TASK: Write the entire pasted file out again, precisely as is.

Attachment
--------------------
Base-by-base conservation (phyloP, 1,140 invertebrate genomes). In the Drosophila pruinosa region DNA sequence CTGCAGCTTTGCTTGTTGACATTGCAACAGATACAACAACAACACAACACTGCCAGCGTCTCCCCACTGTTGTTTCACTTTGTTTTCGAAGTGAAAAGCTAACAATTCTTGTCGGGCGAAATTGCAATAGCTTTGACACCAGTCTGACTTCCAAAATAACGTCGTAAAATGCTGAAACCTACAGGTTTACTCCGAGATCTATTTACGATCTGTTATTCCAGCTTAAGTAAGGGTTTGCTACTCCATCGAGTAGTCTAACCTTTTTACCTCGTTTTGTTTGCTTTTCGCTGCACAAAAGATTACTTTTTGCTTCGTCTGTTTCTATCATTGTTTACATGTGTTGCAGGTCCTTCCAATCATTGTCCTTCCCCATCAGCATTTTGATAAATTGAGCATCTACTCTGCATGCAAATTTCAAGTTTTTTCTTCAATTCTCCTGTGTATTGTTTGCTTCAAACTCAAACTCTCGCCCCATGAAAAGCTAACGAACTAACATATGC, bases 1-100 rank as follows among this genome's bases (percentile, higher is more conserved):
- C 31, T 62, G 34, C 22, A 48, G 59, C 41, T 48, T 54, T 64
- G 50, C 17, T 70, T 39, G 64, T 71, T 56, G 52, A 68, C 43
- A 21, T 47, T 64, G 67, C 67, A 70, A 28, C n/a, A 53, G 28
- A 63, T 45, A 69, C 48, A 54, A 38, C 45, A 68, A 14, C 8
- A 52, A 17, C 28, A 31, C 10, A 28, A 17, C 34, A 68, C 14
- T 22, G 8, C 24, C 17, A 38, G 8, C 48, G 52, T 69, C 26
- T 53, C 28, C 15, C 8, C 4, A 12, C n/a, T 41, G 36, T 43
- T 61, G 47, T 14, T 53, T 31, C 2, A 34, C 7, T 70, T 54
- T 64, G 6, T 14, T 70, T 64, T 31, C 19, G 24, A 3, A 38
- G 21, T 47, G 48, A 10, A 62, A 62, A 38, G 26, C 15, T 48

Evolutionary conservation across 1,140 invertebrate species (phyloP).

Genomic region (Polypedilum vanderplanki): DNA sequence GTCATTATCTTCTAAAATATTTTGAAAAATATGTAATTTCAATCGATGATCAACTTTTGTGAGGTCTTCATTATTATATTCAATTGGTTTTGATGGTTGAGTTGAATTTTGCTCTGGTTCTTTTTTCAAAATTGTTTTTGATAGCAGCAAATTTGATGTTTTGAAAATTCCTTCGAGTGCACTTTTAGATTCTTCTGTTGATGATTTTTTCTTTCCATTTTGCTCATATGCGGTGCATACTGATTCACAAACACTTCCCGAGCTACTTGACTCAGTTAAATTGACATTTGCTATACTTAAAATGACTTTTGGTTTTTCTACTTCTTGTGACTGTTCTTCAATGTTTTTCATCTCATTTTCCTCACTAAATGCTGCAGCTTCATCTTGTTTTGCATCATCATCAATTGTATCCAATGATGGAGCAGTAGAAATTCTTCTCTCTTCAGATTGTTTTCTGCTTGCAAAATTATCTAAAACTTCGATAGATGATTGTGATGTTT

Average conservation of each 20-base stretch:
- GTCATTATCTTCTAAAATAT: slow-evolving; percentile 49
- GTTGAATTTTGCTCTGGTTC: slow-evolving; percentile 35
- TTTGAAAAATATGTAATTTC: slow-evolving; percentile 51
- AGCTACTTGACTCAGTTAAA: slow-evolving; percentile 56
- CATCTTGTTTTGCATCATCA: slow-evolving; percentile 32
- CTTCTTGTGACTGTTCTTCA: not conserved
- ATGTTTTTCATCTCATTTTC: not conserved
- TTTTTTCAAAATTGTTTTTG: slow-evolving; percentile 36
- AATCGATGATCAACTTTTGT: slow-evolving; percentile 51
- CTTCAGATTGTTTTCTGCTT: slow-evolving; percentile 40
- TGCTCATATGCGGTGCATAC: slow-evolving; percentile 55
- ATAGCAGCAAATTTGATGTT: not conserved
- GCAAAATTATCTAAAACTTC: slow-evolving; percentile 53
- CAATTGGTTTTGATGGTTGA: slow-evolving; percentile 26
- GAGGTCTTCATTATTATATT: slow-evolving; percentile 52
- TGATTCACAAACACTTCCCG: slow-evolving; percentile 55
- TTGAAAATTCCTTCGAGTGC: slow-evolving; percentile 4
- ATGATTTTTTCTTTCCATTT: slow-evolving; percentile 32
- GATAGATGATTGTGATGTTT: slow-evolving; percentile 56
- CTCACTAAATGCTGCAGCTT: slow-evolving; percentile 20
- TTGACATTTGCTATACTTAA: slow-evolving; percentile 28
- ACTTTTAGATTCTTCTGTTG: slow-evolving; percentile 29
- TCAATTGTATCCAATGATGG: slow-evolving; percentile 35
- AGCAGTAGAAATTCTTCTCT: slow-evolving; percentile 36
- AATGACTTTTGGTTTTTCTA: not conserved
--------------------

Base-by-base conservation (phyloP, 1,140 invertebrate genomes). In the Drosophila pruinosa region DNA sequence CTGCAGCTTTGCTTGTTGACATTGCAACAGATACAACAACAACACAACACTGCCAGCGTCTCCCCACTGTTGTTTCACTTTGTTTTCGAAGTGAAAAGCTAACAATTCTTGTCGGGCGAAATTGCAATAGCTTTGACACCAGTCTGACTTCCAAAATAACGTCGTAAAATGCTGAAACCTACAGGTTTACTCCGAGATCTATTTACGATCTGTTATTCCAGCTTAAGTAAGGGTTTGCTACTCCATCGAGTAGTCTAACCTTTTTACCTCGTTTTGTTTGCTTTTCGCTGCACAAAAGATTACTTTTTGCTTCGTCTGTTTCTATCATTGTTTACATGTGTTGCAGGTCCTTCCAATCATTGTCCTTCCCCATCAGCATTTTGATAAATTGAGCATCTACTCTGCATGCAAATTTCAAGTTTTTTCTTCAATTCTCCTGTGTATTGTTTGCTTCAAACTCAAACTCTCGCCCCATGAAAAGCTAACGAACTAACATATGC, bases 1-100 rank as follows among this genome's bases (percentile, higher is more conserved):
- C 31, T 62, G 34, C 22, A 48, G 59, C 41, T 48, T 54, T 64
- G 50, C 17, T 70, T 39, G 64, T 71, T 56, G 52, A 68, C 43
- A 21, T 47, T 64, G 67, C 67, A 70, A 28, C n/a, A 53, G 28
- A 63, T 45, A 69, C 48, A 54, A 38, C 45, A 68, A 14, C 8
- A 52, A 17, C 28, A 31, C 10, A 28, A 17, C 34, A 68, C 14
- T 22, G 8, C 24, C 17, A 38, G 8, C 48, G 52, T 69, C 26
- T 53, C 28, C 15, C 8, C 4, A 12, C n/a, T 41, G 36, T 43
- T 61, G 47, T 14, T 53, T 31, C 2, A 34, C 7, T 70, T 54
- T 64, G 6, T 14, T 70, T 64, T 31, C 19, G 24, A 3, A 38
- G 21, T 47, G 48, A 10, A 62, A 62, A 38, G 26, C 15, T 48

Evolutionary conservation across 1,140 invertebrate species (phyloP).

Genomic region (Polypedilum vanderplanki): DNA sequence GTCATTATCTTCTAAAATATTTTGAAAAATATGTAATTTCAATCGATGATCAACTTTTGTGAGGTCTTCATTATTATATTCAATTGGTTTTGATGGTTGAGTTGAATTTTGCTCTGGTTCTTTTTTCAAAATTGTTTTTGATAGCAGCAAATTTGATGTTTTGAAAATTCCTTCGAGTGCACTTTTAGATTCTTCTGTTGATGATTTTTTCTTTCCATTTTGCTCATATGCGGTGCATACTGATTCACAAACACTTCCCGAGCTACTTGACTCAGTTAAATTGACATTTGCTATACTTAAAATGACTTTTGGTTTTTCTACTTCTTGTGACTGTTCTTCAATGTTTTTCATCTCATTTTCCTCACTAAATGCTGCAGCTTCATCTTGTTTTGCATCATCATCAATTGTATCCAATGATGGAGCAGTAGAAATTCTTCTCTCTTCAGATTGTTTTCTGCTTGCAAAATTATCTAAAACTTCGATAGATGATTGTGATGTTT

Average conservation of each 20-base stretch:
- GTCATTATCTTCTAAAATAT: slow-evolving; percentile 49
- GTTGAATTTTGCTCTGGTTC: slow-evolving; percentile 35
- TTTGAAAAATATGTAATTTC: slow-evolving; percentile 51
- AGCTACTTGACTCAGTTAAA: slow-evolving; percentile 56
- CATCTTGTTTTGCATCATCA: slow-evolving; percentile 32
- CTTCTTGTGACTGTTCTTCA: not conserved
- ATGTTTTTCATCTCATTTTC: not conserved
- TTTTTTCAAAATTGTTTTTG: slow-evolving; percentile 36
- AATCGATGATCAACTTTTGT: slow-evolving; percentile 51
- CTTCAGATTGTTTTCTGCTT: slow-evolving; percentile 40
- TGCTCATATGCGGTGCATAC: slow-evolving; percentile 55
- ATAGCAGCAAATTTGATGTT: not conserved
- GCAAAATTATCTAAAACTTC: slow-evolving; percentile 53
- CAATTGGTTTTGATGGTTGA: slow-evolving; percentile 26
- GAGGTCTTCATTATTATATT: slow-evolving; percentile 52
- TGATTCACAAACACTTCCCG: slow-evolving; percentile 55
- TTGAAAATTCCTTCGAGTGC: slow-evolving; percentile 4
- ATGATTTTTTCTTTCCATTT: slow-evolving; percentile 32
- GATAGATGATTGTGATGTTT: slow-evolving; percentile 56
- CTCACTAAATGCTGCAGCTT: slow-evolving; percentile 20
- TTGACATTTGCTATACTTAA: slow-evolving; percentile 28
- ACTTTTAGATTCTTCTGTTG: slow-evolving; percentile 29
- TCAATTGTATCCAATGATGG: slow-evolving; percentile 35
- AGCAGTAGAAATTCTTCTCT: slow-evolving; percentile 36
- AATGACTTTTGGTTTTTCTA: not conserved